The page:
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       影子对设计师来说通常意味着很多,它可以分割空间、可以装饰建筑,但是这栋建筑,影子却成为其设计的主题。
       这栋位于加州丝兰谷沙漠的房子是由Oller & Pejic设计的,这个设计看起来就像一个影子。
像影子一样的沙漠之屋/ Monica Oller & Tom Pejic第1张图片

       这个项目位于阳光照射强烈的Joshua国家森林公园边界,由Monica Oller 及其丈夫Tom Pejic共同设计的这栋房子,从很大程度可以让眼睛稍事休息。
像影子一样的沙漠之屋/ Monica Oller & Tom Pejic第2张图片

       他们解释说:“我们的客户给了我们一个简要但是需要引人注目的任务那就是建造一栋像影子的房子。”
像影子一样的沙漠之屋/ Monica Oller & Tom Pejic第3张图片

       该项目所在的位置,地处偏远山村,在上世纪60年代曾被夷为平地。在高低起伏的裸露岩石之间,建一栋建筑几乎是不可能的,同时项目地处于悬崖边,如何保证在一个360度的全景视野中,将人的注意力仍集中到小路上,回归到建筑上这也是一个挑战。因此,周边的地理环境决定这栋建筑的设计不能有太多的倾斜坡度,同时与悬崖的边界地坪线几乎保持水平。
像影子一样的沙漠之屋/ Monica Oller & Tom Pejic第4张图片

     “用这栋房子来代替之前被夷为平地的山,但并不是设计一座山,而是设计一栋建筑作为石头的阴影”,设计师们说,这是他们做出设计构想的最初诠释。
像影子一样的沙漠之屋/ Monica Oller & Tom Pejic第5张图片

像影子一样的沙漠之屋/ Monica Oller & Tom Pejic第6张图片

       房子的两端犹如翅膀在项目地伸展开来,架构出不同多样的外部空间。庭园犹如三明治一样被夹在卧室和起居空间之间,四周包围着内院,在建筑内部插入一个重要的枢纽空间同时也避免了外部恶劣气候的侵入。游泳池坐落在东南角,同时在北端点上有一个隐蔽的露台。
像影子一样的沙漠之屋/ Monica Oller & Tom Pejic第7张图片

       设计师们在设计之初也回顾了设计大师们对于处理类似方案的手法,同时“我们发现很多大师们通常都是在场地内建造一个能充分融入周边景观的建筑,如弗兰克•劳埃德•赖特的作品和鲁道夫•欣德勒或是远离景观设计的欧洲当代传统设计大师密斯•范德罗,对于这样一块处女地,轻盈、简约的设计思路是比较合适的,我们决定采用美国西部的传统艺术作为我们设计的起点,同时通过两翼的张拉处理关系保持其差异性“,设计师说。
像影子一样的沙漠之屋/ Monica Oller & Tom Pejic第8张图片

     “我们希望这种阴影式的建筑能够提醒我们穿越项目场地”, Oller & Pejic补充道。
像影子一样的沙漠之屋/ Monica Oller & Tom Pejic第9张图片

像影子一样的沙漠之屋/ Monica Oller & Tom Pejic第10张图片

       开放式的起居室和厨房形成了房子中最大的空间。落地窗朝向庭园的位置敞开,使人能够拥有一个广阔的沙漠全景视野。
像影子一样的沙漠之屋/ Monica Oller & Tom Pejic第11张图片

       这种空间和隔壁看似漆黑的卧室效果,旨在给人建立一种“类似洞穴的感觉”。
像影子一样的沙漠之屋/ Monica Oller & Tom Pejic第12张图片

     “白天的时候,房子的轮廓会被减弱同时视野却很清晰。晚上,房子就会彻底消隐掉,柔和的灯光和外面的星星融为一体,带给人一个无限遐想的静谧”,设计师说。
像影子一样的沙漠之屋/ Monica Oller & Tom Pejic第13张图片

像影子一样的沙漠之屋/ Monica Oller & Tom Pejic第14张图片

像影子一样的沙漠之屋/ Monica Oller & Tom Pejic第15张图片

像影子一样的沙漠之屋/ Monica Oller & Tom Pejic第16张图片

像影子一样的沙漠之屋/ Monica Oller & Tom Pejic第17张图片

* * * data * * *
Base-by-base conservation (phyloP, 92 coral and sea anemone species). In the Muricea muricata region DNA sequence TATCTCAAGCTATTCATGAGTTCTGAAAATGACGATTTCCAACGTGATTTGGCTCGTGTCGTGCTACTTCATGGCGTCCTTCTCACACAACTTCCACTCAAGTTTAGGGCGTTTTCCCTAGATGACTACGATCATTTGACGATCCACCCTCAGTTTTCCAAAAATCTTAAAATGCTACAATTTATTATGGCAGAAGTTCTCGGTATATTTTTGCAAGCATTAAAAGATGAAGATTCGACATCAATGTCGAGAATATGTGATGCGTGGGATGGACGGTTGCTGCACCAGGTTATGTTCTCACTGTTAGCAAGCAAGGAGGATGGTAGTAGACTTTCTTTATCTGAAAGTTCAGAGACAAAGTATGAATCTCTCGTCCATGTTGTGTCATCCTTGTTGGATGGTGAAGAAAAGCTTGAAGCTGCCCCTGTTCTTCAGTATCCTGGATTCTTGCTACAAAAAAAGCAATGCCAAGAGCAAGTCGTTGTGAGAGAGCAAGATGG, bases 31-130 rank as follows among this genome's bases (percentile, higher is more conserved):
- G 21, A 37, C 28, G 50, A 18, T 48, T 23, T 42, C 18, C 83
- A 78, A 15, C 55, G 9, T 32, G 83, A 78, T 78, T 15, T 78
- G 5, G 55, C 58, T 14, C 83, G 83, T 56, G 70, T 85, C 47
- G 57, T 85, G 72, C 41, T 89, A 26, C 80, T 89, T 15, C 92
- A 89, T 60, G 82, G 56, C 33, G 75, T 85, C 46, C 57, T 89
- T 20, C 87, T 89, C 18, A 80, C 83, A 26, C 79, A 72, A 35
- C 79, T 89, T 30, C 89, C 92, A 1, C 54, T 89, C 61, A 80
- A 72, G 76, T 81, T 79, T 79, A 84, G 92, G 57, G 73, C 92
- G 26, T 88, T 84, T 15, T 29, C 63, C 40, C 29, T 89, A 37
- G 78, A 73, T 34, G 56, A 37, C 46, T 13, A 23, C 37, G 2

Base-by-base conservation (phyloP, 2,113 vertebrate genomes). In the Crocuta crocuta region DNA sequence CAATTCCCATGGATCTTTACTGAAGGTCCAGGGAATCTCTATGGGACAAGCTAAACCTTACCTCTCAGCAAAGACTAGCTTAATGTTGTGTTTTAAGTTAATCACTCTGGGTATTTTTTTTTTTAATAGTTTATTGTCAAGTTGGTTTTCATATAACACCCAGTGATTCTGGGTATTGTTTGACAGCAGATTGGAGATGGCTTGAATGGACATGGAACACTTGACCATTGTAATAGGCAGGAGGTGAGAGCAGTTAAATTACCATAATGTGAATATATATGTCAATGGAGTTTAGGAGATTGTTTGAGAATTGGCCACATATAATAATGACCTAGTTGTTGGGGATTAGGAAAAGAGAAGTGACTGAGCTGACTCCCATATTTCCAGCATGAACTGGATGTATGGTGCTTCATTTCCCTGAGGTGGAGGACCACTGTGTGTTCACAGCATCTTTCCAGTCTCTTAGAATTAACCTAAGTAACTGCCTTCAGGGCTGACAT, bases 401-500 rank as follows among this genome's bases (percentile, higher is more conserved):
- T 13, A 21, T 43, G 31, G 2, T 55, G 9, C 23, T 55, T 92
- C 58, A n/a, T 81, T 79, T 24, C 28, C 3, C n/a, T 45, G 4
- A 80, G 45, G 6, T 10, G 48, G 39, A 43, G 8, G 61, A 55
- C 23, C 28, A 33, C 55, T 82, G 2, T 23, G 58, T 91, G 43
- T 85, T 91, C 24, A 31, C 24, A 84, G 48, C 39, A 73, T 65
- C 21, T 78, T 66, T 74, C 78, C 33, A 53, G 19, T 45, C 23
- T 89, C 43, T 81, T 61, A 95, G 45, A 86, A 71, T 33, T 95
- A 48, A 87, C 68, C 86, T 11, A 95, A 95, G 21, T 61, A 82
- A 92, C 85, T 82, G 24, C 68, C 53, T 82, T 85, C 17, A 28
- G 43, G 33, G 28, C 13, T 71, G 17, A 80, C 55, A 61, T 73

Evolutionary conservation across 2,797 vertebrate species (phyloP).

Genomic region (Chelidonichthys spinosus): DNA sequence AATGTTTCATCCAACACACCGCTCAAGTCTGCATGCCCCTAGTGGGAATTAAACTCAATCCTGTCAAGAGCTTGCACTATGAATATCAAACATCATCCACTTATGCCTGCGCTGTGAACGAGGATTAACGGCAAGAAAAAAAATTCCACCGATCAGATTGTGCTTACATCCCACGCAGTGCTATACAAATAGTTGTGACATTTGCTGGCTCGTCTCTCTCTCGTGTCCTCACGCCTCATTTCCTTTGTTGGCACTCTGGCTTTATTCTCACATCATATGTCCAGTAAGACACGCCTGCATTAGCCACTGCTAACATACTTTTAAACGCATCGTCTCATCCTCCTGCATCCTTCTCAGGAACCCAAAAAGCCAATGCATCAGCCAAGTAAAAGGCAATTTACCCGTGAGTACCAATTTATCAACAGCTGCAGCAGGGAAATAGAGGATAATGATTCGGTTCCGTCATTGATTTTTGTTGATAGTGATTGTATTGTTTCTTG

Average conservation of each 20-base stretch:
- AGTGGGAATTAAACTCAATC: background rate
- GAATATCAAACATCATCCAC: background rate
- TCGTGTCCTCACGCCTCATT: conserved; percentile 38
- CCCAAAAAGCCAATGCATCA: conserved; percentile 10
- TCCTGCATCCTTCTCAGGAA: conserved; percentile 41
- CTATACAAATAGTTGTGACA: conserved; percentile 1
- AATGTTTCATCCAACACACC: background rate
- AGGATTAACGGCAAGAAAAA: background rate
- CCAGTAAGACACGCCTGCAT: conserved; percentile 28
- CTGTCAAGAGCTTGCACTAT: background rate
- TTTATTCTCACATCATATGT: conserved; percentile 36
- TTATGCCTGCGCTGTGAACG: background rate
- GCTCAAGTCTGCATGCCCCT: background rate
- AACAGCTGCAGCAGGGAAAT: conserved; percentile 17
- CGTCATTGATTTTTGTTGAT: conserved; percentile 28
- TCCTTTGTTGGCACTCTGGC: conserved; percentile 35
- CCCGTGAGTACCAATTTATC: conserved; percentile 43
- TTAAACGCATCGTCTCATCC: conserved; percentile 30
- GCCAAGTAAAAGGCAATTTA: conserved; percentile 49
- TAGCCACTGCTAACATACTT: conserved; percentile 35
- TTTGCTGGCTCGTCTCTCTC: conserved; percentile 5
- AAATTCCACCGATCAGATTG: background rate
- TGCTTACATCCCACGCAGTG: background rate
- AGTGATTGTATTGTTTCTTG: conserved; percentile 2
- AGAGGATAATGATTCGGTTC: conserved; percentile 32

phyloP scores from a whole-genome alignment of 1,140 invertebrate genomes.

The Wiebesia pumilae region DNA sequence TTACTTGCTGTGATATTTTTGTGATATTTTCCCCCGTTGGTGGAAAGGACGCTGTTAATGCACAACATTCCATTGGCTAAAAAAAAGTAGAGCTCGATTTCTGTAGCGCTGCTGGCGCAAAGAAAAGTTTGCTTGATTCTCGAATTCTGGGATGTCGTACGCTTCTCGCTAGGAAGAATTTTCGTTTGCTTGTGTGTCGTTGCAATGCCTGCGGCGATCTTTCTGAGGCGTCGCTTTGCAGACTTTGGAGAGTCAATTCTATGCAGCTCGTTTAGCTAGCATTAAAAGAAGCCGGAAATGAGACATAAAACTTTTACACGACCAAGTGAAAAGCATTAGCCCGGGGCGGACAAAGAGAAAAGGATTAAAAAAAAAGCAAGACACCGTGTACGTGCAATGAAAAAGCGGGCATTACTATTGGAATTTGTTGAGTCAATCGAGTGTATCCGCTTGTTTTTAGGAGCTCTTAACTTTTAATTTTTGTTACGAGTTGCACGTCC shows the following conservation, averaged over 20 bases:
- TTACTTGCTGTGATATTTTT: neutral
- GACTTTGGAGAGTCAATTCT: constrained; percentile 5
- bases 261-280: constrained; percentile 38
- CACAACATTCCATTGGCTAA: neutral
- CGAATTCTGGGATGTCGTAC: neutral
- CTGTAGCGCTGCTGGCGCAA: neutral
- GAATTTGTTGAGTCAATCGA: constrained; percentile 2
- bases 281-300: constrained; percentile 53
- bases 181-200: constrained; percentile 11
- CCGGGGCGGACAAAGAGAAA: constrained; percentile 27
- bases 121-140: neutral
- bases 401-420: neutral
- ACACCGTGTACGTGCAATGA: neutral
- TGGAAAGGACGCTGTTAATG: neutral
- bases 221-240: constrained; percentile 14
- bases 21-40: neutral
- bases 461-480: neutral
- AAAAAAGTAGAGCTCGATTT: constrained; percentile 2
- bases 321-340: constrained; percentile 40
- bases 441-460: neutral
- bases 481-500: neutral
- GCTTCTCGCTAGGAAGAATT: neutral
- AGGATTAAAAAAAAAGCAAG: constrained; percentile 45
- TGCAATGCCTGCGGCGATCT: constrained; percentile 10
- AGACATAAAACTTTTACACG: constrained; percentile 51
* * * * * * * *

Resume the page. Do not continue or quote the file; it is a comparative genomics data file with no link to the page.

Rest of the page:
像影子一样的沙漠之屋/ Monica Oller & Tom Pejic第18张图片

像影子一样的沙漠之屋/ Monica Oller & Tom Pejic第19张图片

像影子一样的沙漠之屋/ Monica Oller & Tom Pejic第20张图片

像影子一样的沙漠之屋/ Monica Oller & Tom Pejic第21张图片

场地平面图
像影子一样的沙漠之屋/ Monica Oller & Tom Pejic第22张图片

楼层平面图
像影子一样的沙漠之屋/ Monica Oller & Tom Pejic第23张图片

剖面图
像影子一样的沙漠之屋/ Monica Oller & Tom Pejic第24张图片

北面立体图
像影子一样的沙漠之屋/ Monica Oller & Tom Pejic第25张图片

西面立体图
像影子一样的沙漠之屋/ Monica Oller & Tom Pejic第26张图片

南面立体图
像影子一样的沙漠之屋/ Monica Oller & Tom Pejic第27张图片

东面立体图

---完---


Oller & Pejic's Desert House designed to look "like a shadow"

This all-black house in the Yucca Valley desert was designed by Los Angeles office Oller & Pejic to look "like a shadow" (+ slideshow).
Located within the borders of the Joshua Tree National Park, where sunlight is often painfully harsh, Desert House was designed by husband and wife architects Monica Oller and Tom Pejic as a volume that would be easy to rest the eyes on.
They explained: "Our client had given us a brief but compelling instruction at the start of the process - to build a house like a shadow."
Despite its remote rural location, the house was constructed on a site that had been flattened in the 1960s. This meant the building couldn't be staggered down the slope and was instead designed with a mostly level floorplate that ends at the edge of a precipice.
"The house would replace the missing mountain that was scraped away, but not as a mountain, but a shadow or negative of the rock," said the architects, explaining how they imagined the design early on in the process.
The two wings of the house sprawl out across the site, framing various outdoor spaces. A courtyard is sandwiched between the bedrooms and living spaces, while a swimming pool sits in the south-east corner and a sheltered triangular patio points northwards.
"We wanted the experience of navigating the house to remind one of traversing the site outside," added Oller and Pejic.
The open-plan living room and kitchen forms the the largest space of the house. Floor-to-ceiling windows open the space out to the courtyard and offer panoramic views of the vast desert landscape.
Both this space and the adjoining bedroom wing feature black walls inside as well as out, intended to create a "cave-like feeling".
"During the day, the interior of the house recedes and the views are more pronounced. At night the house completely dematerialises and the muted lighting and stars outside blend to form an infinite backdrop for contemplation," said the architects.
Here's a project description from Oller & Pejic:
Oller & Pejic Architecture is a husband and wife architecture partnership located in Los Angeles, California.
This project began with an e-mail and a meeting in fall of 2008 for a house in Yucca Valley, which is located near Palm Springs, east of Los Angeles in the high desert near the Joshua Tree National Park.